James J. Heckman, Stephen V. Cameron, and Peter Z. Schochet (11/92) "The Determinants and Consequences of Public Sector and Private Sector Training."
In a series of empirical research papers based on the National Longitudinal Survey of Youth (NLSY), we have investigated the determinants and consequences of various forms of post-secondary education and training. The goal of this research is to broaden the analysis of post-secondary education to consider a variety of non-academic training options that are widely used but rarely studied. These options are especially important for the study of minority schooling and workforce attachment patterns. All of our analyses are done for male youth.
A variety of forms of non-traditional education are considered: public job training, military training, business and proprietary schooling, community college education, on the job training (formal instruction from employers) and apprenticeship programs. Rather than analyzing these choices in isolation, we consider the choices that individuals make from the full spectrum they confront. Our analysis of choices considers these options as well as the options of working without formal training, serving in the military without training, not working at all, and more traditional educational choices. We also consider participation in "second chance" activities such as Adult Basic Education and General Equivalence Degree programs.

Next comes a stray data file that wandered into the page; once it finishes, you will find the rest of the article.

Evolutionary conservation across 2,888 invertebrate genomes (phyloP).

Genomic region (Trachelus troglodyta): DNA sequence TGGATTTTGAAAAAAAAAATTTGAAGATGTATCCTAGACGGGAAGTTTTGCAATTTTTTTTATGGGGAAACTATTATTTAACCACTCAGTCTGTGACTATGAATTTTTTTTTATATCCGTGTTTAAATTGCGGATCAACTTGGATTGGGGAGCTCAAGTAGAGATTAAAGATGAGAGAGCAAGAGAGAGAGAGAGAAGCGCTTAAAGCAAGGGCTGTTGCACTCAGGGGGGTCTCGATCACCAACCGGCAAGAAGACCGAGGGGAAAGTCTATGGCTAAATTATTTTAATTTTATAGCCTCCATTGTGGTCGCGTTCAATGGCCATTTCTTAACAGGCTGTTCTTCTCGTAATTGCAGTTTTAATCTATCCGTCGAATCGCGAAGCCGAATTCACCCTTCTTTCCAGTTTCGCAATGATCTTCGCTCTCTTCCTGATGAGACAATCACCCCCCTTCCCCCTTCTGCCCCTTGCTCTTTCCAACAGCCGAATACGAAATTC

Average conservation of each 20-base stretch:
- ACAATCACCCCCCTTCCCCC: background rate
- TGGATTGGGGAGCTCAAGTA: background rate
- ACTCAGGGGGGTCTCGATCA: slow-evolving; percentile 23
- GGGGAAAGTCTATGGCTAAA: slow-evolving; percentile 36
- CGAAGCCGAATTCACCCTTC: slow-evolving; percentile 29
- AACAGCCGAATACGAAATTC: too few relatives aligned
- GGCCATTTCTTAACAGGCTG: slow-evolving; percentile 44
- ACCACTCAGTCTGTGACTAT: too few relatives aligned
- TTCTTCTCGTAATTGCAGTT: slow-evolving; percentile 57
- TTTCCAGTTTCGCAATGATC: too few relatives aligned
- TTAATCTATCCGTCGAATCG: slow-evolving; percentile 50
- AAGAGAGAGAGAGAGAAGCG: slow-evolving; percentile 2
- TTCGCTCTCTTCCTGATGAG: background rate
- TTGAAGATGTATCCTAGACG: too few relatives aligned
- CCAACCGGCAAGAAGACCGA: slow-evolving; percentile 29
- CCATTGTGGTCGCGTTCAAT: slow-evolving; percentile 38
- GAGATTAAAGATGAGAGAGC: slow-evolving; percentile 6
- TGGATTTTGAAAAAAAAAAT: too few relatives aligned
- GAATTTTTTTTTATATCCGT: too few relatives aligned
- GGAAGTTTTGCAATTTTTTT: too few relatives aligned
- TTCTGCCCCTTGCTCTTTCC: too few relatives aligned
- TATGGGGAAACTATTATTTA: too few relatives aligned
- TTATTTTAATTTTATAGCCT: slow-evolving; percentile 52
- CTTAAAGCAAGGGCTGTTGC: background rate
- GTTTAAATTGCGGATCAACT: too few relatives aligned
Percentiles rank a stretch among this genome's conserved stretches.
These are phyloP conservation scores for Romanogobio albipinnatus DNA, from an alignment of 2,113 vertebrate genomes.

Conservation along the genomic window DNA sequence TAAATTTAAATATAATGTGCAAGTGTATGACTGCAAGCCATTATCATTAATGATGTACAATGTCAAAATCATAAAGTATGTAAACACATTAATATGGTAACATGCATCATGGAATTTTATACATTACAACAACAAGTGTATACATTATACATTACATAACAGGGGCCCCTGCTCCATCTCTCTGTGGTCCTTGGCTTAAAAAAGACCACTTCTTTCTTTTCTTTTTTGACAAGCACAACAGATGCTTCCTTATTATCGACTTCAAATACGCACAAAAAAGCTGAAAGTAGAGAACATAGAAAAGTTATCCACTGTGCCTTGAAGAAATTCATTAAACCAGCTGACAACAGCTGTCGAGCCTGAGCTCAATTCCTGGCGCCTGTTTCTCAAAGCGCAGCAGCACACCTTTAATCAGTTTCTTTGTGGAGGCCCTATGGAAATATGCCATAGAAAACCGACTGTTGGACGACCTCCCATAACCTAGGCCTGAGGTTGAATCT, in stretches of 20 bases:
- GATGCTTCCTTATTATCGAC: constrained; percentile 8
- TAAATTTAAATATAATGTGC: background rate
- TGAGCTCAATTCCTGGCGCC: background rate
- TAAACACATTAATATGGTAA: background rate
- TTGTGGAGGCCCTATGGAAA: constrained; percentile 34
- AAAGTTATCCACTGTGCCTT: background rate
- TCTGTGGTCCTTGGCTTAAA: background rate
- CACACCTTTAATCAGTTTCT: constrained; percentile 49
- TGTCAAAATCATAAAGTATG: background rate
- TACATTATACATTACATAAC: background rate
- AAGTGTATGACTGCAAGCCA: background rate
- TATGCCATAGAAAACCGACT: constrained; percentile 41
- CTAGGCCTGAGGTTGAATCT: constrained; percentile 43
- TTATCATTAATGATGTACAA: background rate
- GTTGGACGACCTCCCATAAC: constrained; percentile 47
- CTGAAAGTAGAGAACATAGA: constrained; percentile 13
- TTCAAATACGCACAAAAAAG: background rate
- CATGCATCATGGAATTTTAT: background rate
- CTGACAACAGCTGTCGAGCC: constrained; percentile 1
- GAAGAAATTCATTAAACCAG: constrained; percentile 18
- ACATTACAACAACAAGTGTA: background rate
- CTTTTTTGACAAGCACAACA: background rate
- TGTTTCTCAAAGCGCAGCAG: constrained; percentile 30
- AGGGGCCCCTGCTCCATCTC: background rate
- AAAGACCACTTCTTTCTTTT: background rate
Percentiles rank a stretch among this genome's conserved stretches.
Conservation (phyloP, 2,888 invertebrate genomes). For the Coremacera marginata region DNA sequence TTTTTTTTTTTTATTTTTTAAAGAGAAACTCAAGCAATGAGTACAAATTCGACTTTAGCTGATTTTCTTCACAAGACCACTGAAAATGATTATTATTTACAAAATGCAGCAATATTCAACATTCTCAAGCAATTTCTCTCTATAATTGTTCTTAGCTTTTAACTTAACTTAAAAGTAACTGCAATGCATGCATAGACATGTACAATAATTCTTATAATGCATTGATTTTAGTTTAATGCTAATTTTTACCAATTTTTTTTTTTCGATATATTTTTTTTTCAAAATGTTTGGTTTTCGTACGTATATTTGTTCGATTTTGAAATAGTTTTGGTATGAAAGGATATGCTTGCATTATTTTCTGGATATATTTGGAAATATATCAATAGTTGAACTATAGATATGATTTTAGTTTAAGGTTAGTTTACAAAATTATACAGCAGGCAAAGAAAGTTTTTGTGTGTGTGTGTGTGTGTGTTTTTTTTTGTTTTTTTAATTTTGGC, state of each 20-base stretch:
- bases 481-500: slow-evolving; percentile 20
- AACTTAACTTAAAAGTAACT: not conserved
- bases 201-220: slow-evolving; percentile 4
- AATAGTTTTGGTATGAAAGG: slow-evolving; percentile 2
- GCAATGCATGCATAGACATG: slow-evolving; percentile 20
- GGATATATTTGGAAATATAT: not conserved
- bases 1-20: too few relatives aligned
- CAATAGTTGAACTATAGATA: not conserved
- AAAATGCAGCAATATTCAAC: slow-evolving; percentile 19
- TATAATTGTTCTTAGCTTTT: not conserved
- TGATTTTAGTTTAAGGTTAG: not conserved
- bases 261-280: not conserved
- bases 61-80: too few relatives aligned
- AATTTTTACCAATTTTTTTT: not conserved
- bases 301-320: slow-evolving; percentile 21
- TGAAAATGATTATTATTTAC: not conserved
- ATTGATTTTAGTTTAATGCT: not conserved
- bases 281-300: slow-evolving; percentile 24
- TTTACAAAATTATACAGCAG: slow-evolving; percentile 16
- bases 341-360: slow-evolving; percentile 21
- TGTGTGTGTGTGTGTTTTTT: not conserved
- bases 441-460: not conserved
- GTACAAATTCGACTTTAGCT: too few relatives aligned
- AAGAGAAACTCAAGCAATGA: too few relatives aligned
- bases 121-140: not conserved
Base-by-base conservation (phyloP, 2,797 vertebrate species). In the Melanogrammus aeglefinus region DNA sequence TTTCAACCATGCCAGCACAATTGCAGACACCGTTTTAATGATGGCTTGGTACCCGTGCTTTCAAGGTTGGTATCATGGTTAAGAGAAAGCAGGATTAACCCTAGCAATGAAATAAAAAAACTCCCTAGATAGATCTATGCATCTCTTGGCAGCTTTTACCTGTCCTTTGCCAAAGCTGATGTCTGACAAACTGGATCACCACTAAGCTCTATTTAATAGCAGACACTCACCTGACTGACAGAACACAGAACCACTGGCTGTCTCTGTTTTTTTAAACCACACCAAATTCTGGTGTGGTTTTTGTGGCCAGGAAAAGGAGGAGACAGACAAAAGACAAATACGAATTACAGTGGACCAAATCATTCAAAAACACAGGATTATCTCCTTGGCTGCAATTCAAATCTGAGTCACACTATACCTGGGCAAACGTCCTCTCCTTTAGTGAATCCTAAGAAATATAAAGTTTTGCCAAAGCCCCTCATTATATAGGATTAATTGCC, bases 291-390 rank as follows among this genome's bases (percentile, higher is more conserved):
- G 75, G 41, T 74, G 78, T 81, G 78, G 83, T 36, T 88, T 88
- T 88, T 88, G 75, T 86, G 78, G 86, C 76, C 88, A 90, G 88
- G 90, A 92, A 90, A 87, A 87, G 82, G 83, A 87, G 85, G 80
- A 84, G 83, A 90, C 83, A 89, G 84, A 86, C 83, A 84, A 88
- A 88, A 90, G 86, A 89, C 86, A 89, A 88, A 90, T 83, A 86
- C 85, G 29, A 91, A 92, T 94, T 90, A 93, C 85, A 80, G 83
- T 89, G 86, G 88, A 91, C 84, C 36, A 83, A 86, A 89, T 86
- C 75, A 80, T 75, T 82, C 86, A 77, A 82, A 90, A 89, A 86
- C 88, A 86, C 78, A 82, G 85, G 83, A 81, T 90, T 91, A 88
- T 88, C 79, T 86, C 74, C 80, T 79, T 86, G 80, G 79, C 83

Our analyses of the NLSY data challenge the conventional wisdom. Exam-certified high school graduates do no better in the labor market than high school dropouts with the same number of years of classroom training. There is little evidence of any direct economic benefit to exam certification. However, GED recipients are more likely to qualify for post-secondary training benefits than do dropouts. The modest economic benefit that arises from exam certification is solely a consequence of additional training activity. GED recipients do less well in these training programs than ordinary high school graduates. Our study finds little evidence of any social return to GED test-taking. The private return to GED certification arises from its role in satisfying bureaucratically-determined requirements for post-secondary training and schooling programs.
Last Modified Date: July 19, 2008